Trump has a ‘dark psychic force’ says Democratic presidential candidate Marianne Williamson

Conrad Duncan

Democratic presidential candidate Marianne Williamson has warned that Donald Trump’s “dark psychic force” will not be defeated by detailed policy discussions.

The celebrity spiritual adviser, who was the most searched for candidate on Google during the second Democratic debate, had a surprisingly successful night for her long-shot 2020 campaign with a series of unconventional soundbites.

While her opponents battled over the details of healthcare and immigration policy, Ms Williamson deployed sweeping and at times bizarre language to share her message.

On the issue of the ongoing water crisis in Flint, Michigan, she received one of the night’s biggest reactions from the studio audience.

“We have communities, particularly communities of colour and disadvantaged communities all over this country who are suffering from environmental injustice,” Ms Williamson said.

“I assure you, I lived in Grosse Pointe [a wealthy Michigan coastal area] – what happened in Flint would not have happened in Grosse Pointe. This is part of the dark underbelly of American society.”

Then Ms Williamson turned to her fellow Democratic candidates.

“If you think any of this wonkiness is going to deal with this dark psychic force of the collectivised hatred that this president is bringing up in this country then I’m afraid that the Democrats are going to see some very dark days,” she told them.

Although Ms Williamson’s use of spiritual language in a presidential debate was unusual, the problem she raised – over whether Democrats should focus on policy or message to defeat Mr Trump – is a more widely-acknowledged issue.

The debate on Tuesday night highlighted a clear divide between the progressive and moderate wings of the Democratic Party, as liberal candidates Elizabeth Warren and Bernie Sanders clashed with candidates, such as John Delaney, who are attempting to beat Mr Trump from the centre ground.

In a fiery exchange, Ms Warren took on Mr Delaney, when the former congressman suggested that her policies were unrealistic.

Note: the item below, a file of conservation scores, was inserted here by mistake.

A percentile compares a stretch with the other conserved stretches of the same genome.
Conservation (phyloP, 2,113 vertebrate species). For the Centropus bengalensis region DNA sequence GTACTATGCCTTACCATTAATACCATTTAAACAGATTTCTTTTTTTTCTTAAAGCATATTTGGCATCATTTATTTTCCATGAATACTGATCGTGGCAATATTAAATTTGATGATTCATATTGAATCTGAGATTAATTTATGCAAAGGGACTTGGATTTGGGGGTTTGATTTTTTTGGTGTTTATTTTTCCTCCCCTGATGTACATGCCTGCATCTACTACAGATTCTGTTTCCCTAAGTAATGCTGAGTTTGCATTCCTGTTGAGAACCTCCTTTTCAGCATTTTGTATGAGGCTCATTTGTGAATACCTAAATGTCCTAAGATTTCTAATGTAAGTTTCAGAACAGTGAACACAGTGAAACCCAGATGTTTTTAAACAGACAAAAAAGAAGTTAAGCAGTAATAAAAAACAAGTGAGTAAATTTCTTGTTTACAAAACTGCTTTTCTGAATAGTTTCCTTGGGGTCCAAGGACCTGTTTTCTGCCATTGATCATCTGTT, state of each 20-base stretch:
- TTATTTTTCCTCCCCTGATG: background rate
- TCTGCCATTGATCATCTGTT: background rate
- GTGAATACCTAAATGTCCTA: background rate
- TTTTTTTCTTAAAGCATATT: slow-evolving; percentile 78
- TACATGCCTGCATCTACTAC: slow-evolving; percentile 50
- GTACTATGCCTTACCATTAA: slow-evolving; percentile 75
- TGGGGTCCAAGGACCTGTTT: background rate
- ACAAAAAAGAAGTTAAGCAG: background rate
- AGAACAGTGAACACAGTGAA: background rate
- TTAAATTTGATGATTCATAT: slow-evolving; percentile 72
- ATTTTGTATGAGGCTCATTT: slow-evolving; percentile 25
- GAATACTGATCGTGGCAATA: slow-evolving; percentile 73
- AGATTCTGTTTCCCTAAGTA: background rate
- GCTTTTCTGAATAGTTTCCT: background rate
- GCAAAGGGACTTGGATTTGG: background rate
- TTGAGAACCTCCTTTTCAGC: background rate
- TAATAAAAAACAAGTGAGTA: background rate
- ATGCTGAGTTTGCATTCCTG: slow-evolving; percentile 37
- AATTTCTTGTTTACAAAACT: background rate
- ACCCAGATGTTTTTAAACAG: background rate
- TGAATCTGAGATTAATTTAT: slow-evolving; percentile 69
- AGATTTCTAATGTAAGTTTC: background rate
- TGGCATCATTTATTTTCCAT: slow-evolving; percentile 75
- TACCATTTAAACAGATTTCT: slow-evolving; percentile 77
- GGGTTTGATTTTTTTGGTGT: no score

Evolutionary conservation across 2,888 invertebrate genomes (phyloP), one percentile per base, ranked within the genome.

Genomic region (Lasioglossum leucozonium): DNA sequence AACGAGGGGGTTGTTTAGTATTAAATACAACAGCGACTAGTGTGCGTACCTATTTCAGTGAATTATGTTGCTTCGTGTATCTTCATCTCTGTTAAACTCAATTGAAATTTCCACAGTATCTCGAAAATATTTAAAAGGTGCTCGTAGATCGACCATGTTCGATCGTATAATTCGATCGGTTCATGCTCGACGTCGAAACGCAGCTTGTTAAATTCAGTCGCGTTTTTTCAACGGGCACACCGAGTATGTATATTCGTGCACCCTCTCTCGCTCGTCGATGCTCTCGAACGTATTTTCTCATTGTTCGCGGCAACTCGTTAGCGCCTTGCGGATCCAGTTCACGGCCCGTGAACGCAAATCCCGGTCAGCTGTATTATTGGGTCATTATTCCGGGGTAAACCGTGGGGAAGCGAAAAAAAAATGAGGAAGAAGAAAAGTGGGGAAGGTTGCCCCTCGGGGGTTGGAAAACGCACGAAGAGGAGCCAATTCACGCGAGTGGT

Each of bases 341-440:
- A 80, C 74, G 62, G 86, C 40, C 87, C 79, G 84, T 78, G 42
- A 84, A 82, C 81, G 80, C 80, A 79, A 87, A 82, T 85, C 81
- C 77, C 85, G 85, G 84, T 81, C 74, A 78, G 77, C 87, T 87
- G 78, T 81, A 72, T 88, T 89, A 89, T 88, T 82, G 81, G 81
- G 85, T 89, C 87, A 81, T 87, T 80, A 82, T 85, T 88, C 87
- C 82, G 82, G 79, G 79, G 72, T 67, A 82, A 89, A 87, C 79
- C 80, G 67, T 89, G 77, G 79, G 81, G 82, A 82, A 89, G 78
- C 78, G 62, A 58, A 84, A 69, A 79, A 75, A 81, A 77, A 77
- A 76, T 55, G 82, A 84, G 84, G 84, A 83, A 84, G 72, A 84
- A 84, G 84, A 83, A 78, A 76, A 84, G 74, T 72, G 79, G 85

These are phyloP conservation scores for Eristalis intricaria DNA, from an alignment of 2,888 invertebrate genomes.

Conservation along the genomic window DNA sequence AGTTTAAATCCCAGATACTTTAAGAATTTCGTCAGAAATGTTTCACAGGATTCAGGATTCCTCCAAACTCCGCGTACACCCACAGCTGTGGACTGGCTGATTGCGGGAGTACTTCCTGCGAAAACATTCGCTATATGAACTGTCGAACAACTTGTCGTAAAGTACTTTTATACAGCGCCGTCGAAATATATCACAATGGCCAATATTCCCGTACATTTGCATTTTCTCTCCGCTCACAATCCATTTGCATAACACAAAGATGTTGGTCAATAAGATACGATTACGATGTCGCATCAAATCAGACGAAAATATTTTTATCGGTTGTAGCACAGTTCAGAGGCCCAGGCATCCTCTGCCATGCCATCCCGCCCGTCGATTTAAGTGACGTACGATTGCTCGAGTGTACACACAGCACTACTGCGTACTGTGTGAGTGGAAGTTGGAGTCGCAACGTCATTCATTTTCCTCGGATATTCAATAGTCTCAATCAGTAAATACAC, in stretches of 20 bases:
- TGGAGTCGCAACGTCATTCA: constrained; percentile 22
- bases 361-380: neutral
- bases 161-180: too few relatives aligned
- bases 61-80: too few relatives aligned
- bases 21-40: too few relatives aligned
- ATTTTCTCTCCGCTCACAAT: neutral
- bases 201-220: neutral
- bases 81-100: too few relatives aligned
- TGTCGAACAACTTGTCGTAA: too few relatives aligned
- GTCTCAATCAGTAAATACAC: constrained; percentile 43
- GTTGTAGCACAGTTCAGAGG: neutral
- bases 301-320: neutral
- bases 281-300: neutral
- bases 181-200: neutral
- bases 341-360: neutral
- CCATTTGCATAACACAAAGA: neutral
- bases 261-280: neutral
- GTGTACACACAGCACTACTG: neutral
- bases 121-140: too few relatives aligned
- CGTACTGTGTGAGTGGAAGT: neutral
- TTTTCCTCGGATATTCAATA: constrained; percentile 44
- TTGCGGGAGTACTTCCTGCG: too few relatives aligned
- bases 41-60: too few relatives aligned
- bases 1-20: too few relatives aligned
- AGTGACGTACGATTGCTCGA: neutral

“I don't understand why anybody goes to all the trouble of running for president of the United States just to talk about what we really can't do and shouldn't fight for,” Ms Warren replied.

However, despite a largely successful debate performance, Ms Williamson is unlikely to become a serious candidate in the Democratic race.

All polls have shown her campaign way behind the Democratic frontrunners (polling at 1 per cent at best, compared to Joe Biden at about 33 per cent), even though she has occasionally polled ahead of more established candidates, such as Bill De Blasio, Kirsten Gillibrand and Mr Delaney.

Ms Williamson has also faced criticism as her campaign has received more attention and scrutiny.

In June, she was criticised for calling vaccine mandates too “draconian” and “Orwellian” – although she later denied that she was anti-vaccination.

More generally, she has been accused of encouraging unfounded New Age philosophy in her self-help books, which promote love, peace and positive thinking as solutions to the world’s ills.

When asked after Tuesday’s debate how successful her performance was, Ms Williamson reportedly told CNN journalist Sarah Mucha: “I’ll tell you later when I see the memes.”

The second Democratic debate, which will feature Joe Biden and Kamala Harris, will take place on Wednesday 31 July.